Friday, July 18, 2008

“Gibt es gegebene Wahrheit?” “Non, en vérité ça c’est désormais la différence . . .”

Cutrofello’s Continental Philosophy: A Contemporary Introduction, about which I’m blogging this summer, is divided into four major sections, each of which concerns a particular strain of influence within the twentieth-century Continental tradition. The first section, on phenomenology and its aftershocks, is titled “The Problem of the Relationship between Receptivity and Spontaneity: How is Truth Disclosed Aesthetically?” (Cutrofello assiduously maintains parallelism in his section titles; for instance the section on existentialism is called “The Problem of the Relationship between the Empirical and the Transcendental: What is the Meaning of Philosophical Humanism?”) Now, six weeks into the project, I have only reached the 2/3 mark of that first section, the point at which phenomenology gives way to its aftereffects.

Up to this point, each of the six thinkers I have addressed (Bergson, Husserl, Heidegger, Bachelard, Sartre, and Merleau-Ponty) are in some sense phenomenologists (though Bergson’s early work slightly predated the discourse-founding writings of Husserl, we have seen that his concerns overlap a great deal with those of the official phenomenologists). For each of these six thinkers, truth is givenness, a notion elaborated in the earlier blog entry “A Kantian Interlude.” From now on, though, things will be different.

For the next few weeks, in fact, things will be différence. As phenomenology gives way to whatever it is that grapples with its legacy, the phenomenological notion of truth as givenness gives way to various notions of truth as difference, exemplarily represented by the philosophies of Michel Foucault, Jacques Derrida, and Gilles Deleuze.

Before starting this project, I was more familiar with each of these three figures than with any of the thinkers about whom I’ve so far posted (with the possible exception of Kant). Indeed, I learned what little I did knew about most of those thinkers of givenness through reading the thinkers of difference. To get all cozy and familiar, I could say that Gaston, Jean-Paul, and Maurice were largely unkown to me; that I knew Edmund and Martin principally through Jacques; that Gilles had introduced me quite amiably to Henri; and that I my connection to Friedrich had been established through Jacques, Gilles, and (to a lesser degree) Michel all together. (Of the three, Michel expended far and away the least verbiage in explicit engagement with his predecessors.)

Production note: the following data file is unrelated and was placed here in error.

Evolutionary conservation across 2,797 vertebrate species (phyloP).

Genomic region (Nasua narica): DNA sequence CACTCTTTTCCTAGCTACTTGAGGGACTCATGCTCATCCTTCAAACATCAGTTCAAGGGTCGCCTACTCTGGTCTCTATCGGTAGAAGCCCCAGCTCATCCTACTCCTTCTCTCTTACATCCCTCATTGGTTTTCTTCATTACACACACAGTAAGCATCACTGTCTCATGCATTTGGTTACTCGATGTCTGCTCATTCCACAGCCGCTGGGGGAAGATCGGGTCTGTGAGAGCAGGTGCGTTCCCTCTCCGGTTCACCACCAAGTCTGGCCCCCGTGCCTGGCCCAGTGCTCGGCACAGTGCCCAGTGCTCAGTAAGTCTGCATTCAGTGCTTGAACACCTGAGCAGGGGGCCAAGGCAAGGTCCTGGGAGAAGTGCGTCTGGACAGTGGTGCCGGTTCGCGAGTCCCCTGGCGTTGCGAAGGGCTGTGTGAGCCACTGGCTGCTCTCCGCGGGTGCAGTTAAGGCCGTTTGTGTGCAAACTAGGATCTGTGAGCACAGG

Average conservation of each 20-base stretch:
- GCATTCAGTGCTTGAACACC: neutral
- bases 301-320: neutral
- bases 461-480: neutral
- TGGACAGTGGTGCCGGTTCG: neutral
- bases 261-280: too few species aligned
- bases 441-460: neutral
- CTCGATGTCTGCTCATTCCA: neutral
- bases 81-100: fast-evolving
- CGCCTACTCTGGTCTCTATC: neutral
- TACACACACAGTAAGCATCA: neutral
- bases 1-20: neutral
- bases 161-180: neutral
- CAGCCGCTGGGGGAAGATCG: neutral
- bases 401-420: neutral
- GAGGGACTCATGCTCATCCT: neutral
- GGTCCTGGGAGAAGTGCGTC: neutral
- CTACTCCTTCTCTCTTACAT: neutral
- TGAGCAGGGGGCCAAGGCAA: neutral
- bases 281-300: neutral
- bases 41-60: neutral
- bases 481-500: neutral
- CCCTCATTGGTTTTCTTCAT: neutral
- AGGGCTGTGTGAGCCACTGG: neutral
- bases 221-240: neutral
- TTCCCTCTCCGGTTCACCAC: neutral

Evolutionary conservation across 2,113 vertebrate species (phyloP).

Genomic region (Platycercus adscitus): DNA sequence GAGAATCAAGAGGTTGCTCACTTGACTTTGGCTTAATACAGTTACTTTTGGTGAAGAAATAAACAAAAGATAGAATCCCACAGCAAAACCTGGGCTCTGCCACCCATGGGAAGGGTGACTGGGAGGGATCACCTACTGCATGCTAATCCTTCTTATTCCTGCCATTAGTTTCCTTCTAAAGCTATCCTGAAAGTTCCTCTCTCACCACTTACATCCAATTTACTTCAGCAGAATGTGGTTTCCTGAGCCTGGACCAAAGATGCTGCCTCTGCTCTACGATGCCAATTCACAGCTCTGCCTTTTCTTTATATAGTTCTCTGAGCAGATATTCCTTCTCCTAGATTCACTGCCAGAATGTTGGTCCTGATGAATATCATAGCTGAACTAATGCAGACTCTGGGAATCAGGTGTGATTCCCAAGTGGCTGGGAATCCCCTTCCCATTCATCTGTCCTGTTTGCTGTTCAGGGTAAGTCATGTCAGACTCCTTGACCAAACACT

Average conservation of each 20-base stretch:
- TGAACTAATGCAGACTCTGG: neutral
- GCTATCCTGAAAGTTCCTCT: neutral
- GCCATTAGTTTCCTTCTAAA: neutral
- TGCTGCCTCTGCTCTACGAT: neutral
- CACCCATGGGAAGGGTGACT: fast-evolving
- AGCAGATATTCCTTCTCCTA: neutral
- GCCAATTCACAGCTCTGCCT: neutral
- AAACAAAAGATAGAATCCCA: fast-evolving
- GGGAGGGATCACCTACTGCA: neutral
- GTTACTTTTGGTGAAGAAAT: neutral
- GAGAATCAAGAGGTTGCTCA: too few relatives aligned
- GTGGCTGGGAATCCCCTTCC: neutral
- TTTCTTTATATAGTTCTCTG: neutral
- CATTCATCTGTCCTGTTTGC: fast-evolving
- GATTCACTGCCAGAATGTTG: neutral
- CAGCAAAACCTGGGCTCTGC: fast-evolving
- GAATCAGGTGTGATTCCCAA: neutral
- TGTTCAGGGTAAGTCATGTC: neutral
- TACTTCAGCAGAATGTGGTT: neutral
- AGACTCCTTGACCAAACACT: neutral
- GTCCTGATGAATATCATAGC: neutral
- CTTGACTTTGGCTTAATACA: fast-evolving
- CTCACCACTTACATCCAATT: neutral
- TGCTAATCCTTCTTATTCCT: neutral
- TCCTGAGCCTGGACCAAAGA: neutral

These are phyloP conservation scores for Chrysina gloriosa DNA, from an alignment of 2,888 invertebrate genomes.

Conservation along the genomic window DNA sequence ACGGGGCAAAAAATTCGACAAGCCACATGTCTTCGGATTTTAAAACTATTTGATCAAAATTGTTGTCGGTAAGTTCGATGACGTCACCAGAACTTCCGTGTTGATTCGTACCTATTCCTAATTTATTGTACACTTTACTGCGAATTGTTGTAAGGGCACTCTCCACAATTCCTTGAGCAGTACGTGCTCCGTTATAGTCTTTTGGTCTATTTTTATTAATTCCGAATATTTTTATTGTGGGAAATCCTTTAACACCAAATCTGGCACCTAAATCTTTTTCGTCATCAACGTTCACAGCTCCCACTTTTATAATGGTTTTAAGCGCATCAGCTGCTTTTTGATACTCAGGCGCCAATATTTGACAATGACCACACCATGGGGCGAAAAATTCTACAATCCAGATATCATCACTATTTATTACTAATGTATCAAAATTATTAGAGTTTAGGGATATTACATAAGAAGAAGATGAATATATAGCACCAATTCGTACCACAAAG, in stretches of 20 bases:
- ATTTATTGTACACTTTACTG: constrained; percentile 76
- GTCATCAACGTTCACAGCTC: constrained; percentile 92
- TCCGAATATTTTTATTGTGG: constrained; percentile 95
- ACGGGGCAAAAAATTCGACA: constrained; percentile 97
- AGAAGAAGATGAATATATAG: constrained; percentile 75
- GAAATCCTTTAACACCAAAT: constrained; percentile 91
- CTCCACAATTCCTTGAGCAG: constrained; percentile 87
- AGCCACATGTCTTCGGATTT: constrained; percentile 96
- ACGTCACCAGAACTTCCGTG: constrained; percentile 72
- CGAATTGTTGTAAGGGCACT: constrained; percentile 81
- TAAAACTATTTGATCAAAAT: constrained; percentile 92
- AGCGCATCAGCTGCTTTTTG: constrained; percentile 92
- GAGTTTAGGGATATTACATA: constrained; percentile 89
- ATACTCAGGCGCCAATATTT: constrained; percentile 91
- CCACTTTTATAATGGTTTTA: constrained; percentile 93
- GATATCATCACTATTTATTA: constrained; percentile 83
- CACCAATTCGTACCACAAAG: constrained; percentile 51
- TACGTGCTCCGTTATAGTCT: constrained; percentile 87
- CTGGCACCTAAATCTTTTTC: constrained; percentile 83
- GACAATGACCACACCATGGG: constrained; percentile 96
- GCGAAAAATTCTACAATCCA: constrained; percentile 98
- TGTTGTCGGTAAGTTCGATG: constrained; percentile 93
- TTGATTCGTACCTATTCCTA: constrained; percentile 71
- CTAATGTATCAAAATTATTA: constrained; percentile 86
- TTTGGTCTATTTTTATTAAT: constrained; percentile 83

As a result, I plan to take a somewhat new tack when approaching the next few posts. Rather than attempt a précis of each thinker’s main ideas, I’ll behave in a less naïve manner, reading and rereading some of the thinkers’ primary works as well as commentaries that operate on a more advanced level, and, I hope, producing my own commentaries along the same lines.

This means I’ll be working more slowly, and therefore will not make up lost time rapidly enough to complete the project this summer. This reduction of pace will only be exacerbated by my plan to read, alongside these other shorter texts, a longish (350-page) book, published in English only a couple of months ago, with the patently germane title French Theory: How Foucault, Derrida, Deleuze, & Co. Transformed the Intellectual Life of the United States. And I’m going to be further distracted in the next couple of weeks by three side projects: an essay on John Updike and post-WWII American art; a couple of posts on the Italian Marxist movement known as Autonomism; and a joint-reading experiment with a good friend, in which I’ll tackle Patrick Chamoiseau’s novel Chronique des sept misères.

Hang on . . .

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